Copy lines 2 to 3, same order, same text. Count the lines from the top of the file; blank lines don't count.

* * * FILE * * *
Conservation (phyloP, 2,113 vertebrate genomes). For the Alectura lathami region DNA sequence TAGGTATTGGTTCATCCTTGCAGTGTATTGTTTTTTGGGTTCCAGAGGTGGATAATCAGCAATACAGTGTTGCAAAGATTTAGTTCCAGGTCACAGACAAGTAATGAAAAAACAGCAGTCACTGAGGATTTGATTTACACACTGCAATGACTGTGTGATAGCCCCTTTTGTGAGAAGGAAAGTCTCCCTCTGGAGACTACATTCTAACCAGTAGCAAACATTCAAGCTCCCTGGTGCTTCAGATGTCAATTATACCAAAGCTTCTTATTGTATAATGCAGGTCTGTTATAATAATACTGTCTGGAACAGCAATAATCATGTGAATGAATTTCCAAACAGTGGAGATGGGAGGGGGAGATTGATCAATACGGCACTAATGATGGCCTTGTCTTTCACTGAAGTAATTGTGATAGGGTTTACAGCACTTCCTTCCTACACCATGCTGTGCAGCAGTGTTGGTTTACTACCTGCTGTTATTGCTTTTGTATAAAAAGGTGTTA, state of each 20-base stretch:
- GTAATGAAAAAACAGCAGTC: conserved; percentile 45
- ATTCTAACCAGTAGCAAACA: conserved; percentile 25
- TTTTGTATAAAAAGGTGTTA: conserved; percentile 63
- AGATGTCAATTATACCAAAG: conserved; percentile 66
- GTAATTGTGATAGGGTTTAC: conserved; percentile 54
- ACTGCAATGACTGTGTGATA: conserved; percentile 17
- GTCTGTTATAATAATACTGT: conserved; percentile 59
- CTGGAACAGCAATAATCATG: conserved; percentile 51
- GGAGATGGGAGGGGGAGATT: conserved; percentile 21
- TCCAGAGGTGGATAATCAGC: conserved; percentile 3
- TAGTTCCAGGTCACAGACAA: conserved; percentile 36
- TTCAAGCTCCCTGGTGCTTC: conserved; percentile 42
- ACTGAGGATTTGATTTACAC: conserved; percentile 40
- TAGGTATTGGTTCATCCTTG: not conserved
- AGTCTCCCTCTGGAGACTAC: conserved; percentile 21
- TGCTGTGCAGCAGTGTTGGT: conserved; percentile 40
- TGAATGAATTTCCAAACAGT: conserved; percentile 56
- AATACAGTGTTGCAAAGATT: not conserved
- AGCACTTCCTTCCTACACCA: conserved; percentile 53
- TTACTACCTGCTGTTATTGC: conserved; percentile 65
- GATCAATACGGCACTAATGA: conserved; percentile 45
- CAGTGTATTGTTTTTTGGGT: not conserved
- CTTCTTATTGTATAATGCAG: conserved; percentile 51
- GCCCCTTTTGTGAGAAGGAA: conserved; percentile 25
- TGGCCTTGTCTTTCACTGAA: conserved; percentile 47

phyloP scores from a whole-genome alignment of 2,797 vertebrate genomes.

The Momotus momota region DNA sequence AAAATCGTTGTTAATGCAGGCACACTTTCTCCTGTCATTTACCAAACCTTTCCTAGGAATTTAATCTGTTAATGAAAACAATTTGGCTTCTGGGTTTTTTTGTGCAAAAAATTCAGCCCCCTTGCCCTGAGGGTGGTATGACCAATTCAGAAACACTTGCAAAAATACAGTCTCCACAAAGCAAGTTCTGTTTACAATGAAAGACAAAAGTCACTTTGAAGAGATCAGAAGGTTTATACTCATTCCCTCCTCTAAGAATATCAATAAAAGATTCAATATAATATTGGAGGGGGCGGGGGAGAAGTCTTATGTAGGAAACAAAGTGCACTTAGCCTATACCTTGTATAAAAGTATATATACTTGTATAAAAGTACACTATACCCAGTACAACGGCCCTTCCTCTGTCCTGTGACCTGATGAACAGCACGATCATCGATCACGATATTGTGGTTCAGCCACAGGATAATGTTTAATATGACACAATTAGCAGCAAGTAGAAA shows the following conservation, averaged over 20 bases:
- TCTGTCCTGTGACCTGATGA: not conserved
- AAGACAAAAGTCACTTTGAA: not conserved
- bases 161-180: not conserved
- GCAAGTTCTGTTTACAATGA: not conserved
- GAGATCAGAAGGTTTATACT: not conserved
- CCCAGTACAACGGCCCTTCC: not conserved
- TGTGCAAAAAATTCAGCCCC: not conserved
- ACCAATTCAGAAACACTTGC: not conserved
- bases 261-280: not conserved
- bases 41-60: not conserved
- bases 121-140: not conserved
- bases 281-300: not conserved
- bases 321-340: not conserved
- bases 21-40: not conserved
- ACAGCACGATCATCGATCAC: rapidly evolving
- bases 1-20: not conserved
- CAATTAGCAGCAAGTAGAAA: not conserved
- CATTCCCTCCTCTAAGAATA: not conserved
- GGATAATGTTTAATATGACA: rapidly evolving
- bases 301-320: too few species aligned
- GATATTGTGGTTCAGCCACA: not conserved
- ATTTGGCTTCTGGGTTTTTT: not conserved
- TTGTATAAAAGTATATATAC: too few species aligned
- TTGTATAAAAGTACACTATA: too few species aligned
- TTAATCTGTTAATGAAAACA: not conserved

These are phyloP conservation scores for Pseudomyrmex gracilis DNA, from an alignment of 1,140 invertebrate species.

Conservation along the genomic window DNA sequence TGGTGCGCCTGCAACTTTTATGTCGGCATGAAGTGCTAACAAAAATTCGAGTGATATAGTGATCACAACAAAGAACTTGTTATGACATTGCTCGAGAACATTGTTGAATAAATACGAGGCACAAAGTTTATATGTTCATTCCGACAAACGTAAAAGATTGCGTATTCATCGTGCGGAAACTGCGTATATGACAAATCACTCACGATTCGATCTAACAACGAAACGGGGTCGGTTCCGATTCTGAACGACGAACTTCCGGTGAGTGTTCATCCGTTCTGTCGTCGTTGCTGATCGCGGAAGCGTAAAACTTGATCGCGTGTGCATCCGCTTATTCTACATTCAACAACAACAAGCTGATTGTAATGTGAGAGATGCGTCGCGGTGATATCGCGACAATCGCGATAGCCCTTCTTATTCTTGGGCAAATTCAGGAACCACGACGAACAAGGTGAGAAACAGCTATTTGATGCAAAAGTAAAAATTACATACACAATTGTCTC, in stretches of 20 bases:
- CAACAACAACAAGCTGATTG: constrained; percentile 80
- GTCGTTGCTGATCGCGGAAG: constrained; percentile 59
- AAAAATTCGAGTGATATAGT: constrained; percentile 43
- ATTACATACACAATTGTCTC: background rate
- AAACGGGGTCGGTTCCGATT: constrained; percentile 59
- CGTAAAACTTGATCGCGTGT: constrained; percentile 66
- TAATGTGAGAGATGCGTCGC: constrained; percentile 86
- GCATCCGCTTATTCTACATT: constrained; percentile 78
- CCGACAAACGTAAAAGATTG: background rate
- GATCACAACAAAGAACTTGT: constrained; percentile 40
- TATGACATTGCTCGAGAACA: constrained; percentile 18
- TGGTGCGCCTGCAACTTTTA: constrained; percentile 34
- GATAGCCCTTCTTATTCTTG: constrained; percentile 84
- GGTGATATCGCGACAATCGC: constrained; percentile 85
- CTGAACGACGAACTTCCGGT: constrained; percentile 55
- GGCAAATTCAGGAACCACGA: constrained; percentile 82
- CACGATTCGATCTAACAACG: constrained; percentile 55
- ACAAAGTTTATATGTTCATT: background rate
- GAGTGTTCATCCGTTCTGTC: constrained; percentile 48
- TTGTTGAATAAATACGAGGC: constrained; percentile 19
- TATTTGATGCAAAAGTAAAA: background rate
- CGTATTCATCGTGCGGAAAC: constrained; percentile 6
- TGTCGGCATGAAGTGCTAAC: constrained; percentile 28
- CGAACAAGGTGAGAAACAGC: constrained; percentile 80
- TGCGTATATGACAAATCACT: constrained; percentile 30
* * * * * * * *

- GTAATGAAAAAACAGCAGTC: conserved; percentile 45
- ATTCTAACCAGTAGCAAACA: conserved; percentile 25